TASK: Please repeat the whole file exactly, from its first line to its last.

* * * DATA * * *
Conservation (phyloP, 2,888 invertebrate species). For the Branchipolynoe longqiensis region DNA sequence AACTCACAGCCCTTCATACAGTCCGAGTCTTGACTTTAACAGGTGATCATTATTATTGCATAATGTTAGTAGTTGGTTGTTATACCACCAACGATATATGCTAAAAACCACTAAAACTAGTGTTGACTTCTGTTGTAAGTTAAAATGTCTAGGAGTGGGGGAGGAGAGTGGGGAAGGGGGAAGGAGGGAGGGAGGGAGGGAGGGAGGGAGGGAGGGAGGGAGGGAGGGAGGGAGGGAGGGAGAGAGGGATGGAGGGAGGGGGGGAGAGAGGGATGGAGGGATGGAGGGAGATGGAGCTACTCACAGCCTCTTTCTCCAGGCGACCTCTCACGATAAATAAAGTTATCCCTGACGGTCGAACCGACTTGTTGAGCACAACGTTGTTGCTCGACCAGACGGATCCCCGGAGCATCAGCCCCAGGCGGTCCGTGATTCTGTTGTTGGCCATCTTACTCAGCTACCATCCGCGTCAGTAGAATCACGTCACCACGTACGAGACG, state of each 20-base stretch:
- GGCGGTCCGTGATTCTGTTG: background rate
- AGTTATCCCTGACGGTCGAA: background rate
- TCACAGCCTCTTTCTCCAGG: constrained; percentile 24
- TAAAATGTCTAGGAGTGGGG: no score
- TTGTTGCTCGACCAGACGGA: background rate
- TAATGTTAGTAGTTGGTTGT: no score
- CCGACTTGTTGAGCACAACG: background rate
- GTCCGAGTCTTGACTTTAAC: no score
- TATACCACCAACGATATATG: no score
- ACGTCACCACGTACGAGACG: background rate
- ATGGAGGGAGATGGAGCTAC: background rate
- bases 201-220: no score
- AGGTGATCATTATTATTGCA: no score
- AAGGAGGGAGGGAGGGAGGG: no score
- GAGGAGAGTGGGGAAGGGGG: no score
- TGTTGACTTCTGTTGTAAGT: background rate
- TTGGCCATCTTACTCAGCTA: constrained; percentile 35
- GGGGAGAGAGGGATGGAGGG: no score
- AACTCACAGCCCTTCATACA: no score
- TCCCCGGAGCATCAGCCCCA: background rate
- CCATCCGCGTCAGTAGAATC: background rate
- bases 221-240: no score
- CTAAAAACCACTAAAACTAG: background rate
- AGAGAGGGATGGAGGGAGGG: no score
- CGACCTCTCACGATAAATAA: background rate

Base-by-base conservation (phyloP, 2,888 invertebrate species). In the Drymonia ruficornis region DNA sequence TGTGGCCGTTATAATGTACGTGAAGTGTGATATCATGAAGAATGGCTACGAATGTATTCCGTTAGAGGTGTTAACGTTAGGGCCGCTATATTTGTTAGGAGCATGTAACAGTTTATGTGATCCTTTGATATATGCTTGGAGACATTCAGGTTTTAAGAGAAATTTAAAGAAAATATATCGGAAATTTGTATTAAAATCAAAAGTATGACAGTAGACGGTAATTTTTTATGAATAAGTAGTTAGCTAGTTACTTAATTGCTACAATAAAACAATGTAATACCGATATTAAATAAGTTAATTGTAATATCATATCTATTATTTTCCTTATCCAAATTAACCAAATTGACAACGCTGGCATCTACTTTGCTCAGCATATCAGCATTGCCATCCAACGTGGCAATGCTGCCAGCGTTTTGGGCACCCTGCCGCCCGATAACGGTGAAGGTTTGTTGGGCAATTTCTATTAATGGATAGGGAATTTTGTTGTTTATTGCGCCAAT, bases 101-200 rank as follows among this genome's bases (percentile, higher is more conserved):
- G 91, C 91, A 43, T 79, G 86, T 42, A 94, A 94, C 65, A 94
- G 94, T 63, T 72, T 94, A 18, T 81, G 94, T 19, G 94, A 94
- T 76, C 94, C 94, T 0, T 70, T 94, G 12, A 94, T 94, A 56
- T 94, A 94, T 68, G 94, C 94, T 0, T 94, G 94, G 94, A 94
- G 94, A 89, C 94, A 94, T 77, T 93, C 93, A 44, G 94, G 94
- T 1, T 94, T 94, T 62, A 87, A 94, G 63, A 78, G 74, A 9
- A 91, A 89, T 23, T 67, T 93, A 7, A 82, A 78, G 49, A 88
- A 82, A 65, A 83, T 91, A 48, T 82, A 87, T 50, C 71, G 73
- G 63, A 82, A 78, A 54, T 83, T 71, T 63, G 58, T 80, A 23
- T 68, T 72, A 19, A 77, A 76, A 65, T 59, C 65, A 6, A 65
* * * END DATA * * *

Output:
Conservation (phyloP, 2,888 invertebrate species). For the Branchipolynoe longqiensis region DNA sequence AACTCACAGCCCTTCATACAGTCCGAGTCTTGACTTTAACAGGTGATCATTATTATTGCATAATGTTAGTAGTTGGTTGTTATACCACCAACGATATATGCTAAAAACCACTAAAACTAGTGTTGACTTCTGTTGTAAGTTAAAATGTCTAGGAGTGGGGGAGGAGAGTGGGGAAGGGGGAAGGAGGGAGGGAGGGAGGGAGGGAGGGAGGGAGGGAGGGAGGGAGGGAGGGAGGGAGGGAGAGAGGGATGGAGGGAGGGGGGGAGAGAGGGATGGAGGGATGGAGGGAGATGGAGCTACTCACAGCCTCTTTCTCCAGGCGACCTCTCACGATAAATAAAGTTATCCCTGACGGTCGAACCGACTTGTTGAGCACAACGTTGTTGCTCGACCAGACGGATCCCCGGAGCATCAGCCCCAGGCGGTCCGTGATTCTGTTGTTGGCCATCTTACTCAGCTACCATCCGCGTCAGTAGAATCACGTCACCACGTACGAGACG, state of each 20-base stretch:
- GGCGGTCCGTGATTCTGTTG: background rate
- AGTTATCCCTGACGGTCGAA: background rate
- TCACAGCCTCTTTCTCCAGG: constrained; percentile 24
- TAAAATGTCTAGGAGTGGGG: no score
- TTGTTGCTCGACCAGACGGA: background rate
- TAATGTTAGTAGTTGGTTGT: no score
- CCGACTTGTTGAGCACAACG: background rate
- GTCCGAGTCTTGACTTTAAC: no score
- TATACCACCAACGATATATG: no score
- ACGTCACCACGTACGAGACG: background rate
- ATGGAGGGAGATGGAGCTAC: background rate
- bases 201-220: no score
- AGGTGATCATTATTATTGCA: no score
- AAGGAGGGAGGGAGGGAGGG: no score
- GAGGAGAGTGGGGAAGGGGG: no score
- TGTTGACTTCTGTTGTAAGT: background rate
- TTGGCCATCTTACTCAGCTA: constrained; percentile 35
- GGGGAGAGAGGGATGGAGGG: no score
- AACTCACAGCCCTTCATACA: no score
- TCCCCGGAGCATCAGCCCCA: background rate
- CCATCCGCGTCAGTAGAATC: background rate
- bases 221-240: no score
- CTAAAAACCACTAAAACTAG: background rate
- AGAGAGGGATGGAGGGAGGG: no score
- CGACCTCTCACGATAAATAA: background rate

Base-by-base conservation (phyloP, 2,888 invertebrate species). In the Drymonia ruficornis region DNA sequence TGTGGCCGTTATAATGTACGTGAAGTGTGATATCATGAAGAATGGCTACGAATGTATTCCGTTAGAGGTGTTAACGTTAGGGCCGCTATATTTGTTAGGAGCATGTAACAGTTTATGTGATCCTTTGATATATGCTTGGAGACATTCAGGTTTTAAGAGAAATTTAAAGAAAATATATCGGAAATTTGTATTAAAATCAAAAGTATGACAGTAGACGGTAATTTTTTATGAATAAGTAGTTAGCTAGTTACTTAATTGCTACAATAAAACAATGTAATACCGATATTAAATAAGTTAATTGTAATATCATATCTATTATTTTCCTTATCCAAATTAACCAAATTGACAACGCTGGCATCTACTTTGCTCAGCATATCAGCATTGCCATCCAACGTGGCAATGCTGCCAGCGTTTTGGGCACCCTGCCGCCCGATAACGGTGAAGGTTTGTTGGGCAATTTCTATTAATGGATAGGGAATTTTGTTGTTTATTGCGCCAAT, bases 101-200 rank as follows among this genome's bases (percentile, higher is more conserved):
- G 91, C 91, A 43, T 79, G 86, T 42, A 94, A 94, C 65, A 94
- G 94, T 63, T 72, T 94, A 18, T 81, G 94, T 19, G 94, A 94
- T 76, C 94, C 94, T 0, T 70, T 94, G 12, A 94, T 94, A 56
- T 94, A 94, T 68, G 94, C 94, T 0, T 94, G 94, G 94, A 94
- G 94, A 89, C 94, A 94, T 77, T 93, C 93, A 44, G 94, G 94
- T 1, T 94, T 94, T 62, A 87, A 94, G 63, A 78, G 74, A 9
- A 91, A 89, T 23, T 67, T 93, A 7, A 82, A 78, G 49, A 88
- A 82, A 65, A 83, T 91, A 48, T 82, A 87, T 50, C 71, G 73
- G 63, A 82, A 78, A 54, T 83, T 71, T 63, G 58, T 80, A 23
- T 68, T 72, A 19, A 77, A 76, A 65, T 59, C 65, A 6, A 65